If I Lived Alone

Blog 1917 – 12.24.2020

If I Lived Alone


If I Lived Alone

There are some who mistakenly, I think, believe that we are born alone and that we die alone.

Last night before I lay down to sleep I watched a recent George Clooney movie called, The Midnight Sky, it is a story set mostly in a 2049 future with little hope left for mankind as earth has become an inhospitable place. There are flash backs to years before of a young scientist who discovers a new moon orbiting Jupiter that he believes has the possibility of supporting human life. He is so consumed with having his hypothesis investigated that he chooses to forgo a life of his own to pour all his time and effort into making sure this possibility is fully investigated. There is a poignant scent where a lovely young woman scientist begs him to see his child only to realize finally that he has no time for their child nor her either. His work has become everything to him.

The 2049 story centers around a sole survivor at a large scientific research facility in the far frozen north country. Everyone is frantically leaving the facility to return to their homes and families hoping to spend their last days on the dying planet with loved ones. George Clooney’s character has no family or home and is dying himself from a blood disorder that requires daily transfusions to keep him alive. He tells one of the leaving scientists that he has decided to just stay on alone there as he figures to live a few days longer than those leaving. One mother in the group leaving is frantic because she cannot find her young daughter. Several people try to assure her that her daughter was on a previous evacuation helicopter so she boards the last one to leave.

In addition to flash backs to the young scientist life another parallel 2049 story taking place is that of a crew of five astronauts who are returning from a mission to the Jupiter moon having found it could indeed be colonized. They are racing back with the good news, but are unable to reach anyone on earth through their communications system hard as they try nor the first colony ship that was supposed to have already launched. It did not for everyone with the exception of George has already perished. George discovers a beautiful little girl about eight or ten years old that can hear, but does not speak. She is drawing a picture with color crayons and he asks her, “Are those irises and when she nods yes he asks her if her name is Iris and she nods in the affirmative again.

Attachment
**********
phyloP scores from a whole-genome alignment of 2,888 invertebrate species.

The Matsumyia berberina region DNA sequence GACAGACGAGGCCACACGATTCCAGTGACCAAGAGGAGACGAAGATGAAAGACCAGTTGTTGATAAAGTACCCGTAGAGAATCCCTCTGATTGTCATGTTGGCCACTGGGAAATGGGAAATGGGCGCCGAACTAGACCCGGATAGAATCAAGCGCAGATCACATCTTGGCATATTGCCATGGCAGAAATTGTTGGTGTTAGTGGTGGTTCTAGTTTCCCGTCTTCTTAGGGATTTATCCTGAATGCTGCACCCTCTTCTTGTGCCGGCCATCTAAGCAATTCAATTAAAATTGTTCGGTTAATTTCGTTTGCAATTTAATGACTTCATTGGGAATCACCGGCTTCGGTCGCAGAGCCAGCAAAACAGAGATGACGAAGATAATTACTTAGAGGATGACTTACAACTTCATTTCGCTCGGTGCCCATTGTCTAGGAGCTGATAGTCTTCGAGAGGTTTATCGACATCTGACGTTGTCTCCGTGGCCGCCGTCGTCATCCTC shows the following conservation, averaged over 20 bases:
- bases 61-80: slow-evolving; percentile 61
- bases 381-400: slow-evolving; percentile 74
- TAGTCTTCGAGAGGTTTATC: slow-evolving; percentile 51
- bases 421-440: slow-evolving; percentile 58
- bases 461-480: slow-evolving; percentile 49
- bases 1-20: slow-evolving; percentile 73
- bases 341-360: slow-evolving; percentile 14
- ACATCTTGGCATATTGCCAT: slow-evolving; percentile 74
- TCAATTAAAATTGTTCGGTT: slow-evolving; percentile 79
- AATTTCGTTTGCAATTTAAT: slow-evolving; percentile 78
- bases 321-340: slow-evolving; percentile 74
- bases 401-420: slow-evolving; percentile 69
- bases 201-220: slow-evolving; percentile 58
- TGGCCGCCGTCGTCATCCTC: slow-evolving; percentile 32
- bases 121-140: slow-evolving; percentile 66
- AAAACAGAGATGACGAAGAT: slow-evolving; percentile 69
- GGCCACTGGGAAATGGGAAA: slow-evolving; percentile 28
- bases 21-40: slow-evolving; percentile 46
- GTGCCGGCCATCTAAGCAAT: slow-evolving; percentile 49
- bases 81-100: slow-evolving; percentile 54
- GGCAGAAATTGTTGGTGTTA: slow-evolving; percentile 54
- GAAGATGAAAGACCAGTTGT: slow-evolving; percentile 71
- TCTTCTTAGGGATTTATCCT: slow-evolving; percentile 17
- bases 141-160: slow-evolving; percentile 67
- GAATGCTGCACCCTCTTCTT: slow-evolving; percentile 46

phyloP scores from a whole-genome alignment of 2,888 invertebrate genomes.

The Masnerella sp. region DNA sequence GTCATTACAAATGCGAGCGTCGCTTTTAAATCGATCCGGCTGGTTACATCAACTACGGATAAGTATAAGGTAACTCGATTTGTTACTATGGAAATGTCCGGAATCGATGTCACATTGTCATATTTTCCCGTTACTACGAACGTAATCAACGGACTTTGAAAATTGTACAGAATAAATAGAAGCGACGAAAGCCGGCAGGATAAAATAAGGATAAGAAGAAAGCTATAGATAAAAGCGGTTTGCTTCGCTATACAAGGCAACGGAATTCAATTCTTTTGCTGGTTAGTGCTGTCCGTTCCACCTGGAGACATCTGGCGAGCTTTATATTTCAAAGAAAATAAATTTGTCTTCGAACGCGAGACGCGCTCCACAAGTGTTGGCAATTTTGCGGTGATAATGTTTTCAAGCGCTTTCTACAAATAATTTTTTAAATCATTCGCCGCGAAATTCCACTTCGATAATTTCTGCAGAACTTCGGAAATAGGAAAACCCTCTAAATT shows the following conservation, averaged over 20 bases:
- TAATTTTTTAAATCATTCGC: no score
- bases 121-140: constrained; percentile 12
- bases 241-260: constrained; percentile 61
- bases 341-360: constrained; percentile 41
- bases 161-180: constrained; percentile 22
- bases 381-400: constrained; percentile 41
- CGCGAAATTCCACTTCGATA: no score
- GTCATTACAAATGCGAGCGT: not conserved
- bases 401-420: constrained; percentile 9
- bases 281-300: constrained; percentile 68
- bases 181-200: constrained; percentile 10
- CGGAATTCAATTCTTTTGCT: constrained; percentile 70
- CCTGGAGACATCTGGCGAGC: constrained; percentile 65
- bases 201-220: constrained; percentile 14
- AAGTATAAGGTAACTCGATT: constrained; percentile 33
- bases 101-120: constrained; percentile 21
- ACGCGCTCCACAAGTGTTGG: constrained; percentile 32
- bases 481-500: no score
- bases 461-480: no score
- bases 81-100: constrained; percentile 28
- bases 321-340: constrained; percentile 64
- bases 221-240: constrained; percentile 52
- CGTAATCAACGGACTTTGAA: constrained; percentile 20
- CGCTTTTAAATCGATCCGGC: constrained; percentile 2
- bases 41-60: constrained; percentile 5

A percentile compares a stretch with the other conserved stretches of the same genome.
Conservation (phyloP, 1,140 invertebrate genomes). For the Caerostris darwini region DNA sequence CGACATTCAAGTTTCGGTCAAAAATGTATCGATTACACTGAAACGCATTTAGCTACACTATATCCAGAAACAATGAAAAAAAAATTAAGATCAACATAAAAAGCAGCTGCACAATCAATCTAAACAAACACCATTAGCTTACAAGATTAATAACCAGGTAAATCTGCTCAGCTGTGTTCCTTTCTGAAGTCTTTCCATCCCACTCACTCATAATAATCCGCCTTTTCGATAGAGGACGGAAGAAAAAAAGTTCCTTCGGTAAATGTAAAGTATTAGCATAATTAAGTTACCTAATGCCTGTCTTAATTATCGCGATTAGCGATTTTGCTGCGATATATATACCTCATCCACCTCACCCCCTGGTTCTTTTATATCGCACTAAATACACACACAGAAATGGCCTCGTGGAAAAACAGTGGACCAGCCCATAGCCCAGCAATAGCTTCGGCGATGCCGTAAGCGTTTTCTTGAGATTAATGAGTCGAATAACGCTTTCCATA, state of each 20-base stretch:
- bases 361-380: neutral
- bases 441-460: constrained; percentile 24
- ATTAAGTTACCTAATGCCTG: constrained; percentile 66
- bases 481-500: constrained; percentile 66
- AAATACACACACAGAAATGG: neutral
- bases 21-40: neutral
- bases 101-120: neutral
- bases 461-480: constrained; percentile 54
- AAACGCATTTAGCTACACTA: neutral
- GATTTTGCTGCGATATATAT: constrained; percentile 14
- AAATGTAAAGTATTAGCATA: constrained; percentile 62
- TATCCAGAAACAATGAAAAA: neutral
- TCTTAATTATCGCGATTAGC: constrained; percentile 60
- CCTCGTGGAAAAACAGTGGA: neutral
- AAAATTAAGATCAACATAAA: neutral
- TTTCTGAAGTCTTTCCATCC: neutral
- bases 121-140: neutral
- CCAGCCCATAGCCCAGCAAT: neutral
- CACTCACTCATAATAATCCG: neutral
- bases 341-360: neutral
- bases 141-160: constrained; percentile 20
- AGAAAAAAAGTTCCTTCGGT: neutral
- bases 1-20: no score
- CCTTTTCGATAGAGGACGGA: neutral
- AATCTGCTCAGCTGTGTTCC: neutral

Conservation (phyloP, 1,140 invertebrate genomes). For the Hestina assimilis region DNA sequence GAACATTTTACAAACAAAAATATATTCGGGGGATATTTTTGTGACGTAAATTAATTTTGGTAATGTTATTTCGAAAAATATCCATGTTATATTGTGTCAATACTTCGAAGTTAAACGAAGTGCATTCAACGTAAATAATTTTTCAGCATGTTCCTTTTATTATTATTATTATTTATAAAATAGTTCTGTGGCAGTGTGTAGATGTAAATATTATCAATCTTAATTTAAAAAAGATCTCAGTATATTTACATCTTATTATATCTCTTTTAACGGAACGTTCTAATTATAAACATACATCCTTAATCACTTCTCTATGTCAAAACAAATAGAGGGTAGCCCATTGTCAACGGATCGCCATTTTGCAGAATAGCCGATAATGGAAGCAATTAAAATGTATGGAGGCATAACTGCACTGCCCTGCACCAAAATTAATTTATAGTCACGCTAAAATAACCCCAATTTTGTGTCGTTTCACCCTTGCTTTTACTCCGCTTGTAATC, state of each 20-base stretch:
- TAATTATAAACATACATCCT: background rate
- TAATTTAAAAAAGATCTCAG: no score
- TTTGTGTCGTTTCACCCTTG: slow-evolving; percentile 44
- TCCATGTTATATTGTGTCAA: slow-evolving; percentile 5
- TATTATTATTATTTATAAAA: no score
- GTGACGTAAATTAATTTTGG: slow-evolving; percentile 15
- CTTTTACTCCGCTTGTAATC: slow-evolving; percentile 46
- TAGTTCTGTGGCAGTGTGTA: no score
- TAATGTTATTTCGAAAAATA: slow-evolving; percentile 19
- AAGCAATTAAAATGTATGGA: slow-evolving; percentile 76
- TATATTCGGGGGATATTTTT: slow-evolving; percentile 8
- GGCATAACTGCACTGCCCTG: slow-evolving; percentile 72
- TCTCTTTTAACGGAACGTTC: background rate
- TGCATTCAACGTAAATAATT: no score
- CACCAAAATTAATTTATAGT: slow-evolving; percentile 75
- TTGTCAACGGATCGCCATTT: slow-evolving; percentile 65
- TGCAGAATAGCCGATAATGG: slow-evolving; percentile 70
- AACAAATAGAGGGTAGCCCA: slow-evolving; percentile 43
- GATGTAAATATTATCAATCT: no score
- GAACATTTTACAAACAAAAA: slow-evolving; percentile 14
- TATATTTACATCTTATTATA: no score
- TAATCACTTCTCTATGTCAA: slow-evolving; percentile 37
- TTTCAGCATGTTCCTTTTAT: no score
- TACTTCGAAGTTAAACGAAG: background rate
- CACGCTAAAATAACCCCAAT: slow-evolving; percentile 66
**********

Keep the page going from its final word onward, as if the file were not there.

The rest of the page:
At first he tries to tell her that he is all wrong to take care of her and tries to get someone to come back for her, but there is no one left to do that.

In addition to trying his best to care for the little girl George is desperately trying to contact the returning astronauts to tell them that they need to return to the Jupiter moon and save the human race there. He soon realizes that the antenna at the research facilities is not large enough to send a signal deep into space. So he bundles up the little girl, packs his blood transfusion equipment, and on a snowmobile with a small trailer on skis in tow they begin a several days journey to a weather station many miles further north with a larger antenna.

George is able at last to reach the weather station and make contact with the surviving astronauts. The female astronaut he communicates with turns out to be Iris, the daughter he never met nor got to know except in his visions of a speechless left behind little girl. Iris the astronaut asks the famous scientist, that she had hoped to meet one day, how he came to be at the research facility and he said that he had gone there hoping to help somebody and she said, “Well, you certainly have.”

I hope this movie review will encourage others to see the movie for themselves and also to convince a few more die hard doubters out there that we indeed are not alone, never have been, nor ever will be, and that we are ever and always encircled about with a great crowd of witnesses cheering us on in this very human race.

Your friend and fellow traveler,

David White


100 Years

Leave a Reply

Fill in your details below or click an icon to log in:

WordPress.com Logo

You are commenting using your WordPress.com account. Log Out /  Change )

Facebook photo

You are commenting using your Facebook account. Log Out /  Change )

Connecting to %s